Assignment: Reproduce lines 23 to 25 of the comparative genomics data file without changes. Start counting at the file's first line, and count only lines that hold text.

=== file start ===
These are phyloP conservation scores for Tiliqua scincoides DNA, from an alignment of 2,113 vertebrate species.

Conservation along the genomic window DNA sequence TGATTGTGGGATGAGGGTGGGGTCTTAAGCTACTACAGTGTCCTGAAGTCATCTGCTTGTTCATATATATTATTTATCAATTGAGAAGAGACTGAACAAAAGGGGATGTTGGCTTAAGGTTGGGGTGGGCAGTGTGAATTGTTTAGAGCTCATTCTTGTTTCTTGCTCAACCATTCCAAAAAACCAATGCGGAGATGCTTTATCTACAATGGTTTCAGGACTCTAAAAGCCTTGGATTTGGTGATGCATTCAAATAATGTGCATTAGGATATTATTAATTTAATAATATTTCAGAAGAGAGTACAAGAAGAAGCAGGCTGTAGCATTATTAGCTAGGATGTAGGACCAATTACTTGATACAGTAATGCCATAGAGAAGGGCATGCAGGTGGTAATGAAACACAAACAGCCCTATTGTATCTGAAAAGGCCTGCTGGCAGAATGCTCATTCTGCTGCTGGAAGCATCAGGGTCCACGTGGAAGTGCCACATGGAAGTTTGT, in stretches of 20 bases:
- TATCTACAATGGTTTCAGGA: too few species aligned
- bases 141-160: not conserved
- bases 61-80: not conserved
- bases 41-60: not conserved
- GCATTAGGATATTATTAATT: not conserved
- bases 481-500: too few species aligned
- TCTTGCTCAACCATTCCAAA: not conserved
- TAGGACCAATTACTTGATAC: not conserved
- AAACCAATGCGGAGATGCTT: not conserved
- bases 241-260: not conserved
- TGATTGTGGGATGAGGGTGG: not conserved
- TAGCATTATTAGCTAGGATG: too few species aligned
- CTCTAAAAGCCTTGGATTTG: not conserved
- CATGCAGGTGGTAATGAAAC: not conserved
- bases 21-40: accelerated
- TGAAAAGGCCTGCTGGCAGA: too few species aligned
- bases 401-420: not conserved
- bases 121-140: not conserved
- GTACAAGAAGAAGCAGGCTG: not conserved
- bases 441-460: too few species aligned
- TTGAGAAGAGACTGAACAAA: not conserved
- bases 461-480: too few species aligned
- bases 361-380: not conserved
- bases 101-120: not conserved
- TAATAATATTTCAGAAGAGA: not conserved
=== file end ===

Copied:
- TTGAGAAGAGACTGAACAAA: not conserved
- bases 461-480: too few species aligned
- bases 361-380: not conserved